The False Dichotomy Between Facts And Creativity

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Another excerpt from the very important new article on the science of learning by Henry Roediger and Mary Pyc (my first post about it is here):

“Professors in schools of education and teachers often worry about creativity in students, a laudable goal. The techniques we advocate show improvements in basic learning and retention of concepts and facts, and some people have criticized this approach as emphasizing ‘rote learning’ or ‘pure memorization’ rather than creative synthesis. Shouldn’t education be about fostering a sense of wonder, discovery, and creativity in children?

The answer to the question is yes, of course, but we would argue that a strong knowledge base is a prerequisite to being creative in a particular domain. A student is unlikely to make creative discoveries in any subject without a comprehensive set of facts and concepts at his or her command. There is no necessary conflict in learning concepts and facts and in thinking creatively; the two are symbiotic.

As Robert Sternberg and Elena Grigorenko have commented, ‘Teachers need to put behind them the false dichotomy between “teaching for thinking” and “teaching for facts,” or between emphases on thinking or emphases on memory. Thinking always requires memory and the knowledge base that is accessed through the use of memory . . . One cannot apply what one knows in a practical manner if one does not know anything to apply.'”

It’s time to retire this false dichotomy!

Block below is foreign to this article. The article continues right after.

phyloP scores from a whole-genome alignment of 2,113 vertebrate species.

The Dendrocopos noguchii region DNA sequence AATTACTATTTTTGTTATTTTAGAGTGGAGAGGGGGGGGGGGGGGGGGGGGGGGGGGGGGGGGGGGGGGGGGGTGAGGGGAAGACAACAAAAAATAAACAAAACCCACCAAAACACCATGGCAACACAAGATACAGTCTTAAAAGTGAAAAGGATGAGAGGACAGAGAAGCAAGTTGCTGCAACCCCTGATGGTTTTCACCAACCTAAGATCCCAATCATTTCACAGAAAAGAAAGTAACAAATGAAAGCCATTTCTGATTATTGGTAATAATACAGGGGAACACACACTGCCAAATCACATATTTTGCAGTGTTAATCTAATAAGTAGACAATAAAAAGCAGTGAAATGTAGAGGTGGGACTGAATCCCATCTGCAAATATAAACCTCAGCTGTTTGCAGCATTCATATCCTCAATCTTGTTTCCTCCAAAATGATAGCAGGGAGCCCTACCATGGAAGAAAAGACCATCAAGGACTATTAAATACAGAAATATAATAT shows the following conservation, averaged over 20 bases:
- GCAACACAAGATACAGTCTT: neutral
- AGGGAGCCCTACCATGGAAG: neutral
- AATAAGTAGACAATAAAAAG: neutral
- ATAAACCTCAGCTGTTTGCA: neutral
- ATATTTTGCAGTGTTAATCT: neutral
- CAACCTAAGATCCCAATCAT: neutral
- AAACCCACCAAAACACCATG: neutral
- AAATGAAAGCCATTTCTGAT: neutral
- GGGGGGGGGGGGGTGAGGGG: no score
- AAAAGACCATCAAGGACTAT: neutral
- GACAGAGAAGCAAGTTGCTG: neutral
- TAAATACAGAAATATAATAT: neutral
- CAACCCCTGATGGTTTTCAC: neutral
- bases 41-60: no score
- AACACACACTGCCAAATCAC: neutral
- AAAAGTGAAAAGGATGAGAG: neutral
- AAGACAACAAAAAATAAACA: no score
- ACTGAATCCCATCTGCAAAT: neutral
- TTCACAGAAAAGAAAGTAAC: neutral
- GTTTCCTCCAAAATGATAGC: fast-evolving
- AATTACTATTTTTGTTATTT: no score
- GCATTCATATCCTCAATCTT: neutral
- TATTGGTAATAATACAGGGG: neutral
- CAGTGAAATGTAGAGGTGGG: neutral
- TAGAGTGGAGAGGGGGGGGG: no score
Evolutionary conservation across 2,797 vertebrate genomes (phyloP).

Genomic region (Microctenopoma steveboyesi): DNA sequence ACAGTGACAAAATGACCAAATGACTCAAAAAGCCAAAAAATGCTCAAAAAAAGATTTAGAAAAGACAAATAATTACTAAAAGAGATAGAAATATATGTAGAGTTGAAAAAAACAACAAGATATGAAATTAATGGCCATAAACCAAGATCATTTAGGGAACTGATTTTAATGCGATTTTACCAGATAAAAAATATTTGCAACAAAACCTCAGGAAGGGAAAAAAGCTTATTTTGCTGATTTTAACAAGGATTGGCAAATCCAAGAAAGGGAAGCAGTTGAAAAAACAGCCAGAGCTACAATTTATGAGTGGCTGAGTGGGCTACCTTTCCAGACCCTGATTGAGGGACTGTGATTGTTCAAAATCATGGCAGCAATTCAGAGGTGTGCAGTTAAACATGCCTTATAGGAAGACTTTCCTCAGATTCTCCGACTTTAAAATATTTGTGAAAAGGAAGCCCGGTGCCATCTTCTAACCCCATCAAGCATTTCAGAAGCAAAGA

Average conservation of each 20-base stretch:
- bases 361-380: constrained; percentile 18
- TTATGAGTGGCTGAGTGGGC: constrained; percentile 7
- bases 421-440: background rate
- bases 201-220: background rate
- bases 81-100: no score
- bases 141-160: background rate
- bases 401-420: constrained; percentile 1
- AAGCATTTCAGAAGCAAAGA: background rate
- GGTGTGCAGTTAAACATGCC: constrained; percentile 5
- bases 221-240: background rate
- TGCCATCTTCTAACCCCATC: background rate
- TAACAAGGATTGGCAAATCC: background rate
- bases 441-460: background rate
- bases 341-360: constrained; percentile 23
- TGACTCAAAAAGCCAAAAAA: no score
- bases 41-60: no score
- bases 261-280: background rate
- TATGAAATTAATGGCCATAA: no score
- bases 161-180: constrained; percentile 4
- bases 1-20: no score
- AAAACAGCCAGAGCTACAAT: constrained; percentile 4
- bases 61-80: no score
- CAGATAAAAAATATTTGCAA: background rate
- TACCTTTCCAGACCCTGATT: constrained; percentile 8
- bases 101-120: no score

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5 Responses to “The False Dichotomy Between Facts And Creativity”

  1. This is actually in congruence with Blooms(revised) taxonomy-remember before you understand,once you understand you can apply, once you apply you can evaluate and once you are in a position to evaluate you can be creative

    Norbert Boruett

  2. Just clarified something for me: we can argue all we want about content vs context but student engagement must trump both of them. I have always believed that if a student CARES about something, they will wade through whatever they must to understand and apply it. I may think Bloom is upside down, but all the while we are arguing the point, we could have figured out how to engage the students, and then the argument is far less critical.

  3. janine says:

    Many people I know claim they aren’t “creative” because they think it means being a J.K. Rowling or a George Lucas or a Picasso, but I say creativity is about synthesising information information that exists to provide a novel outcome.

  4. Ideas_Factory says:

    Hmm. Do students really need a background of “facts” or “skills” to be creative? When pupils are asked to write a story, those who have read stories or get stories read to them know immediately what a story should look like. They have a massive advantage over those with fewer literacy-related skills. But it’s not that they know more facts.
    Sometimes, though, the greatest creativity comes from not knowing. A fresh look.

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